Prospects for carbon standards for new and existing power plants are looking stronger after the Senate passed a ban on filibusters for federal judge and executive office appointments.
That’s because President Obama’s three nominees for the US Court of Appeals for the District of Columbia Circuit (pictured) are now more likely to be confirmed. The circuit handles most legal challenges to regulations, and is likely to hear cases on the carbon standards. The EPA’s aggressive schedule for these standards is designed to get the rules cleared by the circuit court before Obama leaves office.
Four Democratic and four Republican appointees are currently serving as judges, the Washington Post reports.
According to Grist, the court’s docket already includes:
- White Stallion Energy LLC et al v. EPA: The company is asking the court to strike down limits on mercury pollution from power plants.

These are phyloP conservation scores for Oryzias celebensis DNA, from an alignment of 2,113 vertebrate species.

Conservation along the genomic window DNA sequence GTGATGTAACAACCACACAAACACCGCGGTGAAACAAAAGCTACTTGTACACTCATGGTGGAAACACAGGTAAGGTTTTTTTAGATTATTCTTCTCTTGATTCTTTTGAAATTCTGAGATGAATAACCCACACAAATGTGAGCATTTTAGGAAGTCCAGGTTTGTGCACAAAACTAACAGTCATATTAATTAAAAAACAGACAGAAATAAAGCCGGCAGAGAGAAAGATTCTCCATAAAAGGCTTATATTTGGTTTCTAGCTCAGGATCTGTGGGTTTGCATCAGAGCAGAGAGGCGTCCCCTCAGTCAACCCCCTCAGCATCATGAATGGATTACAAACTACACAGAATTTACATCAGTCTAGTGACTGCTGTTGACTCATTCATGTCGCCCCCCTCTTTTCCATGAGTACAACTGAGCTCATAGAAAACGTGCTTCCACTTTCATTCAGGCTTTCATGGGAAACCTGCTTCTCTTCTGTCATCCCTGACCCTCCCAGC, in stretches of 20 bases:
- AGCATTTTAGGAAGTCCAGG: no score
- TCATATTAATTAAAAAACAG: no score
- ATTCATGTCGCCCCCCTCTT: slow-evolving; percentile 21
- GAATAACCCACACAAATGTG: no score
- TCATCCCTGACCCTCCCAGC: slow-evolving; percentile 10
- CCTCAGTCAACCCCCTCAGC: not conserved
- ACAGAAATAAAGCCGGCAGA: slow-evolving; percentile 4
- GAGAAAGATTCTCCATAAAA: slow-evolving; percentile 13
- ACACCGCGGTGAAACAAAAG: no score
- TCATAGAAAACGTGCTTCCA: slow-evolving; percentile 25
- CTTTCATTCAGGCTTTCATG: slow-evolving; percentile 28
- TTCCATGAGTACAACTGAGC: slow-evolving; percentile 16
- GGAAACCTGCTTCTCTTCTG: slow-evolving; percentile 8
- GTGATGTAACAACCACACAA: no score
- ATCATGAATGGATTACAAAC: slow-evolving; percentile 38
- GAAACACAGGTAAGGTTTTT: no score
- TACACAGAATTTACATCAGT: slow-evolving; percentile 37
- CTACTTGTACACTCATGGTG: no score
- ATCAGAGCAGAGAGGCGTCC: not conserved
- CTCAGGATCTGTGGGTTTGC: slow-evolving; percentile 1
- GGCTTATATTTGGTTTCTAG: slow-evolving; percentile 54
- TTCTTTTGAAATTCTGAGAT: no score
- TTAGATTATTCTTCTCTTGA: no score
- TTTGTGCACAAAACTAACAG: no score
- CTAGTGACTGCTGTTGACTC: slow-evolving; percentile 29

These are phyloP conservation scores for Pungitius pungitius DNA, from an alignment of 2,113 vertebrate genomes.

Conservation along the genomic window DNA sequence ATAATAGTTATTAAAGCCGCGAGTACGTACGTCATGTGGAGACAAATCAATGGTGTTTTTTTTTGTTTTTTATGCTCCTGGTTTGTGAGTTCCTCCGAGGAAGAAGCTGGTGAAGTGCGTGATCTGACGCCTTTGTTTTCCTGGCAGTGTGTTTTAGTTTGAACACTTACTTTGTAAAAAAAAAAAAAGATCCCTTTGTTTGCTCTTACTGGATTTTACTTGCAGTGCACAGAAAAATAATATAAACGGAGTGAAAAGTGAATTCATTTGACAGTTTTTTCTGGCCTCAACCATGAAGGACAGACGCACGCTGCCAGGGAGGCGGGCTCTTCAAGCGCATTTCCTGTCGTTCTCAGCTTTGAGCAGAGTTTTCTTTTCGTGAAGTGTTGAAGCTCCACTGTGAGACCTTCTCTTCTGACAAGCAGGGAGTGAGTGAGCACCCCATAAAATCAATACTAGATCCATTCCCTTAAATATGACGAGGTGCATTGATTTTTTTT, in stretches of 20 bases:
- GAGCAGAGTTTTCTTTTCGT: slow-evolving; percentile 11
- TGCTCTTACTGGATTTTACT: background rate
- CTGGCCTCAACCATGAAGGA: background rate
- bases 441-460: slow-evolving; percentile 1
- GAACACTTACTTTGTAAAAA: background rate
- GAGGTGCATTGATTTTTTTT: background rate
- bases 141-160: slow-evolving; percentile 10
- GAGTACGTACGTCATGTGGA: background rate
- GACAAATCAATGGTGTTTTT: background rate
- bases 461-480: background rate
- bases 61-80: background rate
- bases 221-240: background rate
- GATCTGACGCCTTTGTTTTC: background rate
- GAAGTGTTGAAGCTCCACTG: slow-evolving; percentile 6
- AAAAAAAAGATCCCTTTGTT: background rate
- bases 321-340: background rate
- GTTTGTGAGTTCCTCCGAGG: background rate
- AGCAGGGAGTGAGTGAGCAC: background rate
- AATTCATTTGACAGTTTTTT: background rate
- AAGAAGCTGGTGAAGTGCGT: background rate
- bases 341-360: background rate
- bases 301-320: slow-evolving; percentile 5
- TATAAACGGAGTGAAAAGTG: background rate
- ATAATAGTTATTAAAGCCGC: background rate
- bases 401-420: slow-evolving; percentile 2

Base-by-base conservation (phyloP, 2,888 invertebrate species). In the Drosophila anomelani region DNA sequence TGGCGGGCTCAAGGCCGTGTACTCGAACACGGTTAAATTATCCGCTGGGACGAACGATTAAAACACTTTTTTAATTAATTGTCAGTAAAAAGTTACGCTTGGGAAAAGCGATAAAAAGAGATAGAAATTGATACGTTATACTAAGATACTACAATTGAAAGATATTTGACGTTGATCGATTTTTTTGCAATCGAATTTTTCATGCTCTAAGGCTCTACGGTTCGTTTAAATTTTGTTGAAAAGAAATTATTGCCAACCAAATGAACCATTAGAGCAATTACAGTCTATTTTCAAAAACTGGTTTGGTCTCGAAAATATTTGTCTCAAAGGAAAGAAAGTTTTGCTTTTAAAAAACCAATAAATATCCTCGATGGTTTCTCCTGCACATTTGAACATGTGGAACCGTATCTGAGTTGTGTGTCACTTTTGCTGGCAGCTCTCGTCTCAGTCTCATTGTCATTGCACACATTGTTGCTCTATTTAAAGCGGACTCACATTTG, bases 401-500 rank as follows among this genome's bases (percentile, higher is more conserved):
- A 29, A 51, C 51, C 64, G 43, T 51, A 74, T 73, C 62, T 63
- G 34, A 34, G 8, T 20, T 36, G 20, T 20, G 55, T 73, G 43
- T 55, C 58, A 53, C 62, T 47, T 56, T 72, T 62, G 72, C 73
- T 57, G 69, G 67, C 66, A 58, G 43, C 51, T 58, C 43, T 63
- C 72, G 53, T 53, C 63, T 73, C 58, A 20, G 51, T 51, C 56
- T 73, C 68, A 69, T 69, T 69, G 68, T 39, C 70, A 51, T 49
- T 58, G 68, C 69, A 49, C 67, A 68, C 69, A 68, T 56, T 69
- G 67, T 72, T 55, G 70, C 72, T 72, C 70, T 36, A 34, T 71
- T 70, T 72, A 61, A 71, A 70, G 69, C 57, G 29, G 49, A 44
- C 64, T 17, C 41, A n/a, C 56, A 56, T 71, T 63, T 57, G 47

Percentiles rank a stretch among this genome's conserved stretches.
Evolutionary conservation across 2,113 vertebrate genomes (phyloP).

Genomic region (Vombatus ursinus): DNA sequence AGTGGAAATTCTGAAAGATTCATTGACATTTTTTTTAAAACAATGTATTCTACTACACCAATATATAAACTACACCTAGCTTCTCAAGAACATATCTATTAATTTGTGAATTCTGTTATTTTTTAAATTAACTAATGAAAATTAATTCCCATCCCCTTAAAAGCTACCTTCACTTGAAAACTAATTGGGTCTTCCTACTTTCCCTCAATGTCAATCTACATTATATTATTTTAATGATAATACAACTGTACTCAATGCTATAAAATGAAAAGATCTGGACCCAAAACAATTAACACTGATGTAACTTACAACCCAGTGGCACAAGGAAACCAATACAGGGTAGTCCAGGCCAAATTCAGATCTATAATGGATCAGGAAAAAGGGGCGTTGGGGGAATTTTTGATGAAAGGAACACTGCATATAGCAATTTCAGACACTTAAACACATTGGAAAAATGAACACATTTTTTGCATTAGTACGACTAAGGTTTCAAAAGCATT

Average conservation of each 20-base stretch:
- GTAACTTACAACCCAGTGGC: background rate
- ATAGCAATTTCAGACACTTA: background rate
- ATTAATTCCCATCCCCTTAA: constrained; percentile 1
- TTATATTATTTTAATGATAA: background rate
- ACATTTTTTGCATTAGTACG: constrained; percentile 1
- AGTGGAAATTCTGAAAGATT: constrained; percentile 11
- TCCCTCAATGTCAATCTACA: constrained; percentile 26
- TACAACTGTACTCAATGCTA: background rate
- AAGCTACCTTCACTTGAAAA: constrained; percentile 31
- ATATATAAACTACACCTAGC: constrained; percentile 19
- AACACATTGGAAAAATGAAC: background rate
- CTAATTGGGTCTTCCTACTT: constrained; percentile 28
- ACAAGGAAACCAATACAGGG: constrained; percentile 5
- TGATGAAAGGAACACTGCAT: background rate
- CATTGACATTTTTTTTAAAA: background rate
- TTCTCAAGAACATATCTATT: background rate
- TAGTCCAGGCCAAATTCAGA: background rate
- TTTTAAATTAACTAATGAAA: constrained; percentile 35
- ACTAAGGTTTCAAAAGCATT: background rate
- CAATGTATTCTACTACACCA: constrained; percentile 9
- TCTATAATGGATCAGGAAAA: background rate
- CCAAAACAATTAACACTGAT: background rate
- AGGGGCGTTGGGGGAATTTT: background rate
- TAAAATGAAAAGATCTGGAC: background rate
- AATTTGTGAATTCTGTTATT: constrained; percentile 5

- National Association of Mining v. EPA: A lower court ruled that the agency had exceeded its authority in asking states to consider stream water conductivity levels when issuing mining permits.
The filibuster changes could also speed up appointments to the EPA, the Hill reports. In one striking example, Obama nominated Ken Kopocis to lead the EPA water office back in 2011 – and only now does he look likely to take up his office.
Takeaway: The filibuster changes improve prospects for a number of environmental regulations, most notably carbon standards for power plants – and the EPA sees this court-testing as a key hurdle for the rules before Obama leaves office in 2017.
Tamar Wilner is Senior Editor at Environmental Leader PRO.